The templates are the result of changes to AFM to streamline and reduce the costs of the scheme and prevent the need for trucking operators to compile a comprehensive safety case to gain accreditation.
"Up until now, operators had to invest significant time and money into developing their own separate safety case to apply for the AFM option," NHVR executive director of productivity and safety Geoff Casey says.
The Australian Livestock and Rural Transporters Association (ALRTA) worked with the NHVR on the development of the template.
ALRTA committee member and Frasers Livestock Transport managing director Ross Fraser says the template balances freight efficiency and safety.
"Real world data that informed the approach clearly showed there are times when we need to work longer hours, but when this was necessary it was done in a way that any potential risks were managed by extra rest or sleep to offset the fatigue risks," he says.
ALRTA vice president Graeme Hoare expects many trucking operators in the livestock sector will use the template.
"There are many operators who are interested in the AFM option but who have been deterred by the previous complex and expensive application system," he says.
"The template package is easy to understand and will be a simple transition for operators already accredited under BFM. New entrants will also be greatly assisted by the packing of supporting information that clearly outlines the operational requirements and how to meet them."
The 14-day template was flagged last year at the ALRTA’s 2014 conference and initially allowed for 12 consecutive days of work. The NHVR intended to introduce the template by the end of last year.
It says it is currently working on two other templates.
"The NHVR is looking at extending the scheme in the future to allow AFM accredited operators access to longer work days (for long runs) and the ability to pool hours across multiple days (for journey flexibility). These variations would have their own specific risk-offsetting measures," the spokeswoman for the NHVR says.
Police to crackdown of WA drivers
THREE truck rollovers in five days around the Mount Barker (WA) area has prompted police to crackdown on drivers.
In two separate incidents, three trucks rolled on the Albany Highway between June 22 and 26, closing a section of the road for over two days.
Superintendent Dominic Wood from Great Southern Police says the number warrants closer investigation.
"Having spoken to the local officers, three truck rollovers in one week is unusual.
"Over the next days and weeks we're going to be putting together a bit of a plan to specifically target the heavy trucks coming through the highway," he said speaking to Andrew Collins on ABC Great Southern Mornings.
EPA fines Hunter companies for trucking dangerous goods
The Environment Protection Authority has fined a Maitland trucking firm and Lake Macquarie fibreglass company over the unsafe transport of dangerous goods.
$20,000 in penalty notices were issued against G&N Costello Freight lines and Trojan Fibreglass after a member of the public alerted the EPA to a truck travelling on Newcastle's Kooragang Island in February.
It was carrying more than 5,500 litres of class three flammable liquid and organic peroxide.
Manager of the EPA's Hunter region unit Adam Gilligan said the truck did not have adequate signage.
He said both the truck and the driver were not licensed to carry dangerous goods in bulk, and some of the goods were not properly labelled.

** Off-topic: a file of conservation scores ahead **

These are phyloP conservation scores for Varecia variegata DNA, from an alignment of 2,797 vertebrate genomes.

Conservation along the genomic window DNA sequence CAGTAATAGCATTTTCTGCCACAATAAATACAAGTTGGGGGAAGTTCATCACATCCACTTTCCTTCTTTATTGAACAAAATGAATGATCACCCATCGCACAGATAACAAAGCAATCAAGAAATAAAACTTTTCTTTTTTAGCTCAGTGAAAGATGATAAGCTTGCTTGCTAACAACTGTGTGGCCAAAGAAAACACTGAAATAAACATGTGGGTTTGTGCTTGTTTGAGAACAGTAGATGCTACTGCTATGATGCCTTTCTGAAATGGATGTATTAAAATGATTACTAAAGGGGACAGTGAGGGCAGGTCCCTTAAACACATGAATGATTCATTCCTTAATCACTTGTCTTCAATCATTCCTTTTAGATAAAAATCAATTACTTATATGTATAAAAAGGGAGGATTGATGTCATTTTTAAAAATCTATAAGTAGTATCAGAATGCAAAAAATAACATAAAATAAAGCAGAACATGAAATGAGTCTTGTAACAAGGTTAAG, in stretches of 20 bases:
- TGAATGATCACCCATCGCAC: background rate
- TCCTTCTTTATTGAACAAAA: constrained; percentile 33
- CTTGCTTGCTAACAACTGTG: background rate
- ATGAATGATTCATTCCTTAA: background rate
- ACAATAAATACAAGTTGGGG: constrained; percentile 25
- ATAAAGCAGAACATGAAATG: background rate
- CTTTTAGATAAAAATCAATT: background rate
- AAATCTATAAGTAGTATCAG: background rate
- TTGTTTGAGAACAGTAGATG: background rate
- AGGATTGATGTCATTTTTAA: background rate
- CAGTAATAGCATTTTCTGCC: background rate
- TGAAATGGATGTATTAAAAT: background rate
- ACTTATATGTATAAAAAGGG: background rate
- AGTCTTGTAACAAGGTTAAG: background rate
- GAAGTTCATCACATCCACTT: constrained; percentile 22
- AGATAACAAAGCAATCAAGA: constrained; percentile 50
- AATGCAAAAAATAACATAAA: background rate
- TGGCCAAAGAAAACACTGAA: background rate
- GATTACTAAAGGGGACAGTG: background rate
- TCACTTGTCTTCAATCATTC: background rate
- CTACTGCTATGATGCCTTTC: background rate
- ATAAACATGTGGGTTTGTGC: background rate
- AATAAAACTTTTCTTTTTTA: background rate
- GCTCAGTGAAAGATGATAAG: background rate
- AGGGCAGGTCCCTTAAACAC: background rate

He said both companies have also been issued with official cautions, and the driver was fined $2,000.
NHVR CEO: SA road train laws boost national productivity
Allowing quad road trains and tri-axle dollies in SA is a win for national productivity, NHVR CEO says
Recent improvements to heavy vehicle regulations in South Australia will have national productivity benefits, National Heavy Vehicle Regulator (NHVR) CEO Sal Petroccitto believes.
Speaking in the wake of changes by the South Australian Government, Petroccitto says the decision to allow road trains to utilise tri-axle dollies and permit quad road trains has brought the state in line with the rest of the country.
"Prior to this, quad road trains could not be used for the Adelaide to Darwin route," Petroccitto says.
"One of these combinations can now be used for all 3,000km of that route to carry up to 20t of extra mass over the traditional triple road train."
While the decision on quad roads trains took effect on June 4, tri-axle dollies could not be used on road trains until this week.
"Road trains will now be able to use tri-axle dollies for interstate trips into and out of South Australia," Petroccitto continues.
"This brings South Australia into line with the rest of the nation."
"This removes previous suspension, draw bar and turntable requirements for tri-axle dollies in South Australia, and for such vehicles to go through the Performance-Based Standards (PBS) scheme.
"A quad road train can carry about the same freight as 3.5 semi-trailers, and in addition to productivity gains, can provide additional operational flexibility to operators when they are broken up for onward journeys.
"Tri-axle dollies are generally speaking as safe, if not safer, than tandem-axle dollies, and operators will be able to gain an additional 7t for a triple road train."
The changes were on the back of a Government report announced in March that canvassed a number of stakeholders in the primary and transport industries.
The report predicted the addition of quad road trains would see an eight per cent productivity boost, while the tri-axle dollies would provide a six per cent increase.
"These improvements will not only benefit freight efficiency with South Australia, but will also benefit neighbouring states and the Northern Territory by removing cross-border differences in rules," Petroccitto says.
"A key reason for setting up the NHVR was to remove cross-border inconsistencies, so it’s great to see initiatives like these coming from the cooperative approach of the NHVR, state governments and industry working together."
Cyclist killed in collision with truck in Melbourne's west
A cyclist has died after being run over by a truck at Keilor East in Melbourne's north-west.
The cyclist was riding along Keilor Park Drive about 8:20am when the collision occurred.
Police said the truck had turned left from Slater Road onto Keilor Park drive.
"Investigators believe that the truck and cyclist collided and the rider went under the truck," police said in a statement.
The cyclist died at the scene.
Police said the truck driver was being questioned.